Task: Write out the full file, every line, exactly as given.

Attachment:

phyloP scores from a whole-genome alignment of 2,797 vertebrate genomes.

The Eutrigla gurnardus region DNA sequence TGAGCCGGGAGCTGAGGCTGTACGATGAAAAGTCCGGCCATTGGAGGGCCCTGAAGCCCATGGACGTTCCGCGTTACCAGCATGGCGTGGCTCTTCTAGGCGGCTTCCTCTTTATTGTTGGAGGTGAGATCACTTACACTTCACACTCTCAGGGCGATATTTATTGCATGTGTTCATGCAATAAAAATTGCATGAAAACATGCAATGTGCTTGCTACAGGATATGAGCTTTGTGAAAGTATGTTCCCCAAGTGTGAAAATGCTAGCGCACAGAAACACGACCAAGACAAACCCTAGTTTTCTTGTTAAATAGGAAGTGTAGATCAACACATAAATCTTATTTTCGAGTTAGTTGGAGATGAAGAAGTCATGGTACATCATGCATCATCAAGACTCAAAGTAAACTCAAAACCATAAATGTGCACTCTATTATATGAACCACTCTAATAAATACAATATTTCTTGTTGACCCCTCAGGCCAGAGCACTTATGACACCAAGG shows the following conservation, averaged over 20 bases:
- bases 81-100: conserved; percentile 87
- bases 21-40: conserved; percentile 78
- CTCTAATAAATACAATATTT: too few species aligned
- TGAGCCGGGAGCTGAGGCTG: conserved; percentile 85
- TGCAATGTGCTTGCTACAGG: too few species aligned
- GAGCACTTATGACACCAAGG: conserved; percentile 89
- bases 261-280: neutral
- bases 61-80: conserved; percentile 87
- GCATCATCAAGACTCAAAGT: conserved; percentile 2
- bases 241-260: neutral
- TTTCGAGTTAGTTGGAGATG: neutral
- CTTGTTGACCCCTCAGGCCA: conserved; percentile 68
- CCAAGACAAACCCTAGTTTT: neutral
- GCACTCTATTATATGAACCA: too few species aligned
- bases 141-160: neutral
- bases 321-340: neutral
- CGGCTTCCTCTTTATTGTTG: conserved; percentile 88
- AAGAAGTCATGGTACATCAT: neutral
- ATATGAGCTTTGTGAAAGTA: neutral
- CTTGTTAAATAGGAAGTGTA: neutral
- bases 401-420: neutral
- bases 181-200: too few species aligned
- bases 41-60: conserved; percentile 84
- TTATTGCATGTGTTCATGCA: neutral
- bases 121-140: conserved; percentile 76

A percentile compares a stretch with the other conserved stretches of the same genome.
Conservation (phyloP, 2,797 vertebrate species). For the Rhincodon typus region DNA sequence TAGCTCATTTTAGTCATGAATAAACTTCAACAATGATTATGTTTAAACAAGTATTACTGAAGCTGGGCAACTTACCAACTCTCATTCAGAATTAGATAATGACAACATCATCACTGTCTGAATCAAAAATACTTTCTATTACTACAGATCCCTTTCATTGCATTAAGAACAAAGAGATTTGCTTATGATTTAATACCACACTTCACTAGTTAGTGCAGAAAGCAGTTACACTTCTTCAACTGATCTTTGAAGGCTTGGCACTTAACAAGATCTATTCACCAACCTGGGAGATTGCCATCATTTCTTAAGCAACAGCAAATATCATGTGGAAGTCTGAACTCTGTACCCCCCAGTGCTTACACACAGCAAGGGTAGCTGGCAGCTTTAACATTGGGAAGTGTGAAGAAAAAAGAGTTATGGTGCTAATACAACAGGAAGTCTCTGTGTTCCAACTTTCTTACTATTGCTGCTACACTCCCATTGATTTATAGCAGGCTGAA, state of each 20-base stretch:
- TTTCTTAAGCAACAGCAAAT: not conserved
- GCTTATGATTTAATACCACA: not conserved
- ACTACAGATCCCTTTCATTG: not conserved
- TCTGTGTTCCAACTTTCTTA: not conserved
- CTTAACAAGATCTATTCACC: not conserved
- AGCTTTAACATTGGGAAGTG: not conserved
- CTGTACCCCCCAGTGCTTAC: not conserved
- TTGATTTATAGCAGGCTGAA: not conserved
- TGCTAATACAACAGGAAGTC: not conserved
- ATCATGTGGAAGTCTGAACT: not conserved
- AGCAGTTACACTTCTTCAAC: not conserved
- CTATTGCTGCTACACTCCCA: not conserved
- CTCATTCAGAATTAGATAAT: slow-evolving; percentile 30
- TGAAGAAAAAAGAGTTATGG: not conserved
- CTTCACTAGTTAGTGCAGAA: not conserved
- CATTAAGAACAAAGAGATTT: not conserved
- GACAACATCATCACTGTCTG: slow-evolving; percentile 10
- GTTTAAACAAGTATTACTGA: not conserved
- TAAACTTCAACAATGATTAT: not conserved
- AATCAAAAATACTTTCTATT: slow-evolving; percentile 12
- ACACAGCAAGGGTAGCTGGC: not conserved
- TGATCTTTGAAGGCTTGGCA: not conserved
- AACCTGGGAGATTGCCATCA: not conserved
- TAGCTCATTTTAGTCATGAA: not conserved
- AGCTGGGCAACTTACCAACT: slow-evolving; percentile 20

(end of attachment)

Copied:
phyloP scores from a whole-genome alignment of 2,797 vertebrate genomes.

The Eutrigla gurnardus region DNA sequence TGAGCCGGGAGCTGAGGCTGTACGATGAAAAGTCCGGCCATTGGAGGGCCCTGAAGCCCATGGACGTTCCGCGTTACCAGCATGGCGTGGCTCTTCTAGGCGGCTTCCTCTTTATTGTTGGAGGTGAGATCACTTACACTTCACACTCTCAGGGCGATATTTATTGCATGTGTTCATGCAATAAAAATTGCATGAAAACATGCAATGTGCTTGCTACAGGATATGAGCTTTGTGAAAGTATGTTCCCCAAGTGTGAAAATGCTAGCGCACAGAAACACGACCAAGACAAACCCTAGTTTTCTTGTTAAATAGGAAGTGTAGATCAACACATAAATCTTATTTTCGAGTTAGTTGGAGATGAAGAAGTCATGGTACATCATGCATCATCAAGACTCAAAGTAAACTCAAAACCATAAATGTGCACTCTATTATATGAACCACTCTAATAAATACAATATTTCTTGTTGACCCCTCAGGCCAGAGCACTTATGACACCAAGG shows the following conservation, averaged over 20 bases:
- bases 81-100: conserved; percentile 87
- bases 21-40: conserved; percentile 78
- CTCTAATAAATACAATATTT: too few species aligned
- TGAGCCGGGAGCTGAGGCTG: conserved; percentile 85
- TGCAATGTGCTTGCTACAGG: too few species aligned
- GAGCACTTATGACACCAAGG: conserved; percentile 89
- bases 261-280: neutral
- bases 61-80: conserved; percentile 87
- GCATCATCAAGACTCAAAGT: conserved; percentile 2
- bases 241-260: neutral
- TTTCGAGTTAGTTGGAGATG: neutral
- CTTGTTGACCCCTCAGGCCA: conserved; percentile 68
- CCAAGACAAACCCTAGTTTT: neutral
- GCACTCTATTATATGAACCA: too few species aligned
- bases 141-160: neutral
- bases 321-340: neutral
- CGGCTTCCTCTTTATTGTTG: conserved; percentile 88
- AAGAAGTCATGGTACATCAT: neutral
- ATATGAGCTTTGTGAAAGTA: neutral
- CTTGTTAAATAGGAAGTGTA: neutral
- bases 401-420: neutral
- bases 181-200: too few species aligned
- bases 41-60: conserved; percentile 84
- TTATTGCATGTGTTCATGCA: neutral
- bases 121-140: conserved; percentile 76

A percentile compares a stretch with the other conserved stretches of the same genome.
Conservation (phyloP, 2,797 vertebrate species). For the Rhincodon typus region DNA sequence TAGCTCATTTTAGTCATGAATAAACTTCAACAATGATTATGTTTAAACAAGTATTACTGAAGCTGGGCAACTTACCAACTCTCATTCAGAATTAGATAATGACAACATCATCACTGTCTGAATCAAAAATACTTTCTATTACTACAGATCCCTTTCATTGCATTAAGAACAAAGAGATTTGCTTATGATTTAATACCACACTTCACTAGTTAGTGCAGAAAGCAGTTACACTTCTTCAACTGATCTTTGAAGGCTTGGCACTTAACAAGATCTATTCACCAACCTGGGAGATTGCCATCATTTCTTAAGCAACAGCAAATATCATGTGGAAGTCTGAACTCTGTACCCCCCAGTGCTTACACACAGCAAGGGTAGCTGGCAGCTTTAACATTGGGAAGTGTGAAGAAAAAAGAGTTATGGTGCTAATACAACAGGAAGTCTCTGTGTTCCAACTTTCTTACTATTGCTGCTACACTCCCATTGATTTATAGCAGGCTGAA, state of each 20-base stretch:
- TTTCTTAAGCAACAGCAAAT: not conserved
- GCTTATGATTTAATACCACA: not conserved
- ACTACAGATCCCTTTCATTG: not conserved
- TCTGTGTTCCAACTTTCTTA: not conserved
- CTTAACAAGATCTATTCACC: not conserved
- AGCTTTAACATTGGGAAGTG: not conserved
- CTGTACCCCCCAGTGCTTAC: not conserved
- TTGATTTATAGCAGGCTGAA: not conserved
- TGCTAATACAACAGGAAGTC: not conserved
- ATCATGTGGAAGTCTGAACT: not conserved
- AGCAGTTACACTTCTTCAAC: not conserved
- CTATTGCTGCTACACTCCCA: not conserved
- CTCATTCAGAATTAGATAAT: slow-evolving; percentile 30
- TGAAGAAAAAAGAGTTATGG: not conserved
- CTTCACTAGTTAGTGCAGAA: not conserved
- CATTAAGAACAAAGAGATTT: not conserved
- GACAACATCATCACTGTCTG: slow-evolving; percentile 10
- GTTTAAACAAGTATTACTGA: not conserved
- TAAACTTCAACAATGATTAT: not conserved
- AATCAAAAATACTTTCTATT: slow-evolving; percentile 12
- ACACAGCAAGGGTAGCTGGC: not conserved
- TGATCTTTGAAGGCTTGGCA: not conserved
- AACCTGGGAGATTGCCATCA: not conserved
- TAGCTCATTTTAGTCATGAA: not conserved
- AGCTGGGCAACTTACCAACT: slow-evolving; percentile 20